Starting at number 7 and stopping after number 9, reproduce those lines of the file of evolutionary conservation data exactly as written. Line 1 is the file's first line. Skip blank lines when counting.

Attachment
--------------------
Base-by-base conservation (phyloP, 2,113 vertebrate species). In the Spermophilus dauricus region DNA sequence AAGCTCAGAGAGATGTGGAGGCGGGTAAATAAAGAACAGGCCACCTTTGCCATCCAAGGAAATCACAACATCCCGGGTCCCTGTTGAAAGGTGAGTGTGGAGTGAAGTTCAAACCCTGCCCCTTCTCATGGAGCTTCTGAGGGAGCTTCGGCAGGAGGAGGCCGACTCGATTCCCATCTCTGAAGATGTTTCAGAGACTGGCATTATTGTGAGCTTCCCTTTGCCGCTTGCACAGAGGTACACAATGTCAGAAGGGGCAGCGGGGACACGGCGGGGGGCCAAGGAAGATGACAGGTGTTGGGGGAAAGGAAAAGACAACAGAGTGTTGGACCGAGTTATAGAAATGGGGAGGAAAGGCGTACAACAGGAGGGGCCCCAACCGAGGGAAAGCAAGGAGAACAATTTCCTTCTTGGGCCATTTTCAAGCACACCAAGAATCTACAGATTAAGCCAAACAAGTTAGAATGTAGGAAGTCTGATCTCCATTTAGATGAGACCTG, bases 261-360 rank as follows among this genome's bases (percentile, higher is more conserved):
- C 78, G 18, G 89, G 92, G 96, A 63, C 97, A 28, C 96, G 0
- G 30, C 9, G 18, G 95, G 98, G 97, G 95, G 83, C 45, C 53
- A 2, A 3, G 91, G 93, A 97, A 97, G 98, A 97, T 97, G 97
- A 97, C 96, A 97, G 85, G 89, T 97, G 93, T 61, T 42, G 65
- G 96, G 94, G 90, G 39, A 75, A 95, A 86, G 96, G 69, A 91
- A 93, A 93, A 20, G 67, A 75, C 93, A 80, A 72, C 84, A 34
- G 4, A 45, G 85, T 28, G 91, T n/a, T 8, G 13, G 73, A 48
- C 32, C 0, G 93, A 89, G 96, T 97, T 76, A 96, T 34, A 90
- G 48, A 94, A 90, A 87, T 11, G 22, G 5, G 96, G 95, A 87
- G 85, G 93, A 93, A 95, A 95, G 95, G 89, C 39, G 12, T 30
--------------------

- A 93, A 93, A 20, G 67, A 75, C 93, A 80, A 72, C 84, A 34
- G 4, A 45, G 85, T 28, G 91, T n/a, T 8, G 13, G 73, A 48
- C 32, C 0, G 93, A 89, G 96, T 97, T 76, A 96, T 34, A 90